Divide the filling equally and spread across one side of the prepared egg roll wrapper. Fold the sides over and brush with egg wash. Carefully roll filling tightly in the wrapper and press gently to seal.

Place onto a baking sheet lined with parchment and coat with a thin layer of cooking spray. Repeat until all the filling and wrappers have been used. Bake 20 to 25 minutes or until golden brown and crisp. Serve immediately with the cardamom whipped cream.

Cardamom Whipped Cream: Place cream in a mixing bowl and whip with a hand mixer, on medium-high speed. As the mixture thickens, slowly add sugar until fully incorporated. Add vanilla and cardamom and continue to whip until medium to stiff peaks form. Serve with baked apple pie egg rolls.

The Culinary Chase’s Note:  These were scrumptious especially with the cardamom added to the whipped cream.  As you can see, the apples weren’t peeled and I cut them into big chunks but next time I’ll reduce the size as the apples were a bit al dente.  Use your favorite apple pie recipe and enjoy!

Rugalach

Rugalach (other spellings: rugulach, ruggalach, rogelach, rugalah, rugala) is a Jewish pastry and the name is a Yiddish diminutive form of the Hebrew meaning “creeping vine” perhaps because of the rolled-up shape of the cookie.  It can be made with a cream cheese dough, though the dough is more typically pareve (no dairy ingredients), so that it can be eaten with or after a meat meal and still be kosher. The different fillings can include raisins, walnuts, cinnamon, chocolate, marzipan, poppy seed or apricot preserves which are rolled up inside. Rugelach is a traditional Jewish food that is eaten any time of year, including, but not limited to Shabbat. It is not traditional on Hanukkah because it is not fried in oil.  Serve these warm for maximum enjoyment.

Makes 48
recipe from Canadian Living
print this recipe

2 cups flour
1/2 cup icing sugar
1/2 teaspoon salt
1 cup cold butter
250g cream cheese, chilled
3/4 cup apricot jam
1 egg
1/3 cup chopped almonds (optional)

Place flour, salt and icing sugar in a food processor and whirl until mixed.  Cut butter and cream cheese into small cubes.  Add to flour and pulse just until dough starts to come together.  Form dough into 3 balls then flatten into discs.  Wrap separately with cling film and refrigerate 30 minutes or up to 5 days (freeze up to 1 month).  Remove dough from fridge and let stand until soft enough to roll.  Preheat oven to 180c (350f).  Line a baking sheet with parchment paper.  Place apricot jam in a bowl and microwave until its easy to spread (30 seconds or less).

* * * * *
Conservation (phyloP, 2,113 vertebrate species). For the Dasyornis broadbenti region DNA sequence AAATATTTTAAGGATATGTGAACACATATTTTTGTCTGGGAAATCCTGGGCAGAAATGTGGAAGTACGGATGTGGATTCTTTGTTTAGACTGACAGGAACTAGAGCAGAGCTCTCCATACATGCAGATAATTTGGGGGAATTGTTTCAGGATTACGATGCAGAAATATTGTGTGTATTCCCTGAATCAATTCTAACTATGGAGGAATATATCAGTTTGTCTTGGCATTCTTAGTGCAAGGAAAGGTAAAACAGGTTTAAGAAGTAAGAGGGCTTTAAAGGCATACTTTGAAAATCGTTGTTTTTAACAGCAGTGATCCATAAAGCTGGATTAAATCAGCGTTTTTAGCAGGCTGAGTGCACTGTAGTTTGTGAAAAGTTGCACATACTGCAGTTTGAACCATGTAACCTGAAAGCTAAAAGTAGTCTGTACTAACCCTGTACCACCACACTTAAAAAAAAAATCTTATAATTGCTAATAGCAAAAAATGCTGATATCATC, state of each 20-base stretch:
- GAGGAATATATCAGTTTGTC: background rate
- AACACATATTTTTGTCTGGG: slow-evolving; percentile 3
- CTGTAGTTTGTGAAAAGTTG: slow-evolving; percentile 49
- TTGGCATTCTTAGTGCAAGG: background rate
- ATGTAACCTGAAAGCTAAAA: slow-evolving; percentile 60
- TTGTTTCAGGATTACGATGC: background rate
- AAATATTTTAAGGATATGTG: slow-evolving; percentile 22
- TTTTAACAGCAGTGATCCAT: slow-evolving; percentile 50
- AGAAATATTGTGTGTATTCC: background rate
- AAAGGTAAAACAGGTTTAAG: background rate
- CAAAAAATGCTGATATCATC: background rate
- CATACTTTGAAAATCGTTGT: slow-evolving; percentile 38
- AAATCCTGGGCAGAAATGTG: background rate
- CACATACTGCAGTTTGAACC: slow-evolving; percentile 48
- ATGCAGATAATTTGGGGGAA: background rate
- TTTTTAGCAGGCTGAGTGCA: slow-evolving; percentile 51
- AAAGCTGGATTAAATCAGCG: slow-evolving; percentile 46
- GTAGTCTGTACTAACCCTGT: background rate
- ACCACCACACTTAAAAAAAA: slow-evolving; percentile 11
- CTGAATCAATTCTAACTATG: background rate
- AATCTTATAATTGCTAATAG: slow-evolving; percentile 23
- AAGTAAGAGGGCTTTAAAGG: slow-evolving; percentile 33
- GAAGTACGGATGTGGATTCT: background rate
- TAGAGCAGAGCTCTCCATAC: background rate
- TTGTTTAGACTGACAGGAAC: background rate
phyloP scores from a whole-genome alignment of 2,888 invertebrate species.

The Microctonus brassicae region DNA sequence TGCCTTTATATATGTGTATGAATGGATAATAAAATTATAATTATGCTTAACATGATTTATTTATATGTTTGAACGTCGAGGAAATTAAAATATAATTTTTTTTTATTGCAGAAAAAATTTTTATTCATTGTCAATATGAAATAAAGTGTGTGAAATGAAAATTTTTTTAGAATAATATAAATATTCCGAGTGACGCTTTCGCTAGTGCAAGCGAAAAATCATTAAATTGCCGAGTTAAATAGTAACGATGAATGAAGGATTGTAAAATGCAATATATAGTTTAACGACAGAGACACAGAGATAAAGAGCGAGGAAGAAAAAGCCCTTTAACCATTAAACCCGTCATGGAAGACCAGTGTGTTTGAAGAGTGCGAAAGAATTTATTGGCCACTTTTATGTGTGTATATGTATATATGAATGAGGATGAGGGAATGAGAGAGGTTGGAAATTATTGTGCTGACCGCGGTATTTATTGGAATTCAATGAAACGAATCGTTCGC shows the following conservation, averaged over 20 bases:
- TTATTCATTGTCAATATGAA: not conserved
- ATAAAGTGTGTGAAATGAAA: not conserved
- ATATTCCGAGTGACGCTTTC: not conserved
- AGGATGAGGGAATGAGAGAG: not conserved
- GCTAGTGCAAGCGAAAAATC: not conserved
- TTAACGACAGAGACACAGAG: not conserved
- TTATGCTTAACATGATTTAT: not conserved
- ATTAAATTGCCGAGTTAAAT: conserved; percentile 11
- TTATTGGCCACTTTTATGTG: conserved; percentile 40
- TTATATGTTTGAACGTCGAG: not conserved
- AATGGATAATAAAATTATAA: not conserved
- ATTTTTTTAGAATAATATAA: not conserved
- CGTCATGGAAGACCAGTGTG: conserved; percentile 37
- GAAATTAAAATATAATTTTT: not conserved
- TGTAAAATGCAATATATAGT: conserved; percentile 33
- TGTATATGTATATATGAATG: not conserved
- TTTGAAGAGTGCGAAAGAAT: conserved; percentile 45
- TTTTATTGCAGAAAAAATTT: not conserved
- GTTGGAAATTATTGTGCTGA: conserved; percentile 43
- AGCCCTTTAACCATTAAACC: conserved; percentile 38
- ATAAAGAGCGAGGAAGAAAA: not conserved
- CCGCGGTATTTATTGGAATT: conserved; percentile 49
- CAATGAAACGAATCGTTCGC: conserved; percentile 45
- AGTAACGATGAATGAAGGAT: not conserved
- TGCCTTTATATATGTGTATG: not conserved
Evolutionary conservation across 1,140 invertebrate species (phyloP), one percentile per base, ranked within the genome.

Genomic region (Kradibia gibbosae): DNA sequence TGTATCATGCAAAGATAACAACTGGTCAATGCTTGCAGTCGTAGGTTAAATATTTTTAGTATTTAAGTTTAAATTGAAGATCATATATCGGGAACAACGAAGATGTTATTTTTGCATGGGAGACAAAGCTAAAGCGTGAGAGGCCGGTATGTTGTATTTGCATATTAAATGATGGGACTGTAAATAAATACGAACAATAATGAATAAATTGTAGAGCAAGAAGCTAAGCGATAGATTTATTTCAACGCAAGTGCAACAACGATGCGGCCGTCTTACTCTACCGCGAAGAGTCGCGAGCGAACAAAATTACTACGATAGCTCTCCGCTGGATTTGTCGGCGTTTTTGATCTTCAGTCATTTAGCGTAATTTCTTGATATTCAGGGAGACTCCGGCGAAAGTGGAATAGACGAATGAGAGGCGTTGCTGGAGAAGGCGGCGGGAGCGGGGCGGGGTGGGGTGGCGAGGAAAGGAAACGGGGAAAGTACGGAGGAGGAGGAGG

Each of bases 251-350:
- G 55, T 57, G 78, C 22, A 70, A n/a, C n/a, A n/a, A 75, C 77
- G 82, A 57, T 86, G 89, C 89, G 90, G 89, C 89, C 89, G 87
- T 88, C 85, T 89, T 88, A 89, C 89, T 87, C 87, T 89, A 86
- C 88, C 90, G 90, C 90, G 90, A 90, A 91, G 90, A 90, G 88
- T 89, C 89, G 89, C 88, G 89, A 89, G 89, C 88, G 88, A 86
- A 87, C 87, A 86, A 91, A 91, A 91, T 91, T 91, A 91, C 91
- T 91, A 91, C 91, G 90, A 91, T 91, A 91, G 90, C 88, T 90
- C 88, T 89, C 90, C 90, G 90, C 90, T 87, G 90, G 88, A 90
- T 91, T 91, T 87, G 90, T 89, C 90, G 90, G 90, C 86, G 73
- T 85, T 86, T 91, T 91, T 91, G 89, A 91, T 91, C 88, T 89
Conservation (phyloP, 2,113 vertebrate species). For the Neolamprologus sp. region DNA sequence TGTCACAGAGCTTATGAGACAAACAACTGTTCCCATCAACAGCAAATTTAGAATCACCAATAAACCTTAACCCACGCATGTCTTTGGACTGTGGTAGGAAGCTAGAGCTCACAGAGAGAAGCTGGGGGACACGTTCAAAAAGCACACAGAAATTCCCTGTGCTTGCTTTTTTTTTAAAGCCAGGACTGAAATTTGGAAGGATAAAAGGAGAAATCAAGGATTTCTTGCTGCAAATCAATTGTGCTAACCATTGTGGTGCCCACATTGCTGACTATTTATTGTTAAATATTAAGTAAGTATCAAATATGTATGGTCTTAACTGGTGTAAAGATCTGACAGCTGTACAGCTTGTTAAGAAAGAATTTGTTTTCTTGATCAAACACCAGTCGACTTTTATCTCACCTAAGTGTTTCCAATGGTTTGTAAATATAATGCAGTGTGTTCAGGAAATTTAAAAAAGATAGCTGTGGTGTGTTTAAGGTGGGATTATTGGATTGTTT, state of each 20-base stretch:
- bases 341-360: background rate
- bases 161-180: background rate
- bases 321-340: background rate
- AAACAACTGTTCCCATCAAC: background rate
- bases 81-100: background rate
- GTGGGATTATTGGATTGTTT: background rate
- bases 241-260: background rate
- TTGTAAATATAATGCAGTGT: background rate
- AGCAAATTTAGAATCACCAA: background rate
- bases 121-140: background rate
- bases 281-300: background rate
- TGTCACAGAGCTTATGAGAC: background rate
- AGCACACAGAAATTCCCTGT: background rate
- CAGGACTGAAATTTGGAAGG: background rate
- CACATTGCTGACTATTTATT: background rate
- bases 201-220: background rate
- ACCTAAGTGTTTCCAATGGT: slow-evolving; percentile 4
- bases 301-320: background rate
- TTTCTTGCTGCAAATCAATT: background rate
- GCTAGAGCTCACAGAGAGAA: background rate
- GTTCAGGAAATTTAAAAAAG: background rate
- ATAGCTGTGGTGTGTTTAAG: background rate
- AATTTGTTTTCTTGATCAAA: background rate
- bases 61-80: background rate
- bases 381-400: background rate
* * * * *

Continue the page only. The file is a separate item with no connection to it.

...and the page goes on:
On a lightly floured surface, using a rolling pin, roll 1 disc into 30cm (12 inch) circle.  Spread 1/4 cup of jam evenly over the rolled out dough.  Cut into 16 wedges.  Beginning at wide end, tightly roll dough wedge up toward the point.  Places crescents on baking sheet 2 inches apart.  In a small bowl whisk egg and lightly brush over cookie.  Then sprinkle with almonds (optional).  Bake until golden 15 to 20 minutes.  Cool and store in an airtight container in a cool place for up to 1 week or freeze up to 1 month.

The Culinary Chase’s Note:  This was my first time making these and I have to say these little beauties are a definite repeater!  Experiment with different flavorings and enjoy the outcome.  Instead of using almonds, I sprinkled sugar on top of the egg wash before baking. I had some jam left over so I lightly brushed some the tops of the cookies with the jam followed by a sprinkling of sugar before baking.  Use a pizza cutter to cut the wedges (it’s much easier than a knife).  I used the cling film the pastry was wrapped in to help roll it out and I found that if the pastry got too warm it was more difficult to roll so leave the other discs in the fridge until ready to use.  Happy Hanukkah!   

By The Glass Note: These delicious pastries can be enjoyed from morning to night, so the best wine to have with them is of course a sparkling wine; a genre that is as familiar to early mornings topped with orange juice as it is with midnight toasts. Kosher wine has come a long way, and with some research you can know find sophisticated Kosher sparkling wines include Arbanel Cremant D’Alsace from France and of course there are selections from Israel. The Golan Heights is an emerging viticultural region and producers such as Yarden make very credible sparkling wines utilizing traditional methods. If a Kosher wine isn’t available or necessary, keep the sparkling wine choice on the fresher side to match these little pastries. Avoid the heaviest of Champagnes and opt instead for the balanced attack of Spanish Cava or Northern Italian Prosecco.